Everyone is annoyed at times by a stupid rule or a bad decision by a leader. But lately, conservative Christian responses to government rules look and sound about the same as non-Christian attitudes on the political right: they’re dominated by anger, harsh judgments of motives, mockery, and defiance.
Sanctimonious defiance is still really just defiance. If you put lipstick on a pig, it’s still… etc., etc.
Christians are called to better attitudes—ones fueled by a different focus. Keeping some realities in mind may help chill the anger and judgmentalism and foster something closer to our duty to “honor all” and “honor the king” (1 Pet 2:17, KJV).
Observing how life works can lead to wisdom (Prov 24:32, 8:1-3). Observe that mailing or transmitting your tax return at one second past 11:59:59 PM on tax day is late. Going 70.00001 mph in a 70 mph zone is, technically, a violation. One second before midnight on the eve of your 18th birthday, you’re a minor and you can’t join the Army. One second later, you’re an adult, and you can.
"This guy, angry that Grace Community Church yielded to the 9th Circuit Court's ruling banning church meetings in California [last] weekend, Tweets at me: "An unjust law need not be followed. I'm appalled at how many people who profess to believe Scripture echo that sentiment." - Phil Johnson
"...if we rail against the government, communicate that we think these rules are stupid, thumb our nose at their spoken desire to protect us, and refuse to heed their orders or guidelines, then we are telling our children that we only listen to authorities whenever we agree. If we do this, we’re setting a horrible example." - Mike Leake
I saw it again the other day, a bumper sticker that said, “Question Authority.” That’s the prevailing mood of our day, perpetual skepticism towards human authority and the notion that we should question and challenge it at every opportunity. This is hardly surprising given the rebellious nature of humanity, but it’s puzzling to see many Christians join the chorus.
In our adamic depravity we all have a natural distaste for authority. Resistance can run the gamut from mild to intense, but this basic sentiment lurks in the shadows of every human heart, “Ain’t nobody gonna tell me what to do!” Rugged individualism can digress into sinful anti-authoritarianism almost imperceptibly.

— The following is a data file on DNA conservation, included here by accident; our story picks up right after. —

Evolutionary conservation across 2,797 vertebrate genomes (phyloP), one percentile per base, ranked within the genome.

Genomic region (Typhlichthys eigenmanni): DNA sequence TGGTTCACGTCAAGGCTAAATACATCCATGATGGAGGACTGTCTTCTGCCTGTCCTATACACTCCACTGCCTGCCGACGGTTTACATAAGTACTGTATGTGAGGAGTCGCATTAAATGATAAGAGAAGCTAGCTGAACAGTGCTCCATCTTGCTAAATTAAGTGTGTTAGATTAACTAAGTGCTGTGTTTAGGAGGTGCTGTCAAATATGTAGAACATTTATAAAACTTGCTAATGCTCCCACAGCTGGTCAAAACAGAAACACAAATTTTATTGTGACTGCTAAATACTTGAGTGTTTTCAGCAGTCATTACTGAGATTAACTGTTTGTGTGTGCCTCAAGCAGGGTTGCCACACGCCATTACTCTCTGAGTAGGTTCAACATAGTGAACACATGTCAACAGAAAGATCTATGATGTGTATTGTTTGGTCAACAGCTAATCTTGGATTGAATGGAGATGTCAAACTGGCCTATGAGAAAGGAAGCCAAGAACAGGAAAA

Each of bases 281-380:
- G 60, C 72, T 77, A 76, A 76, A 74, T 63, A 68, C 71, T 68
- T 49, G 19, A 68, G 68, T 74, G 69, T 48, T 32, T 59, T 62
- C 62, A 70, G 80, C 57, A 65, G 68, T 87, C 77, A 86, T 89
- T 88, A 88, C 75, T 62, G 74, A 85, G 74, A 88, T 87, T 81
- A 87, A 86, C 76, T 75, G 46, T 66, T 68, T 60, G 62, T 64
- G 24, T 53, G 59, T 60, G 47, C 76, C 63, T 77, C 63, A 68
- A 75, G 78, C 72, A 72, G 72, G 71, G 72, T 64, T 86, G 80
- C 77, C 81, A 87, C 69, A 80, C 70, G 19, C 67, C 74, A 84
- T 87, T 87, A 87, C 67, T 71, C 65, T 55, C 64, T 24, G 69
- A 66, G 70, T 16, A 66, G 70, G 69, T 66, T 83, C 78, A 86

Personal independence is lauded in movies, television, and popular songs. Frank Sinatra sang, “I did it my way.” Society makes heroes of those who defy authority, whether parental, ecclesiastical, political, or economic.
The story has almost attained myth status in our culture. Brainy, often-bullied, tragically-parentless adolescent has accidental encounter with dangerously powerful lab experiment. Bitten by an unnaturally fortified spider, he soon begins to develop spider-like qualities himself. He discovers that he has faster-than-human reflexes, can climb walls, and can do amazing things with webs. (Fortunately for him, compound eyes, extra limbs, and complicated new mouth parts are not part of the package.)
The youth struggles to come to terms with his new-found abilities and how his life must change. In most versions of the story, he has a conversation with his foster father, Uncle Ben, who delivers the famous aphorism: “With great power comes great responsibility.”
The good uncle was almost right.
The voice of wisdom in the tale correctly recognized that power and responsibility go together. And certainly when individuals come upon power unexpectedly they ought to ponder what responsibilities they must also have. But by putting power first, Uncle Ben expressed a popular misunderstanding—a reversal of the actual order of things. And because we are so prone to be confused about power, the difference is important. Scripture reveals that responsibility comes first, and then power. And this is true for power in the sense of ability as well as power in the sense of authority.
First appeared at SI in July of 2011.
Something doesn’t add up. We refer to July 4 as Independence Day. We refer to the war that followed as the Revolutionary War. But if we viewed ourselves as independent of British rule on July 4, how could we have engaged in revolution after July 4? Revolution normally precedes independence. Either the day or the war is a misnomer.
For Christians the incongruity raises deeper questions. Given the response to government that Scripture requires, shouldn’t we oppose the whole idea of revolution, regardless of the circumstances? And if we’re opposed to revolution, can we rejoice in independence?
Genesis 9 is understood by many to represent God’s re-founding of the institution of human government. The NT emphasizes submission to that institution as our Christian duty.
And He said to them, “Whose image and inscription is this?” They said to Him, “Caesar’s.” 17 And Jesus answered and said to them, “Render to Caesar the things that are Caesar’s, and to God the things that are God’s.” And they marveled at Him. (Mark 12:16–17)
Remind them to be subject to rulers and authorities, to obey, to be ready for every good work… (Titus 3:1)
Therefore submit yourselves to every ordinance of man for the Lord’s sake, whether to the king as supreme, 14 or to governors, as to those who are sent by him for the punishment of evildoers and for the praise of those who do good. 15 For this is the will of God, that by doing good you may put to silence the ignorance of foolish men. (1 Peter 2:13–15)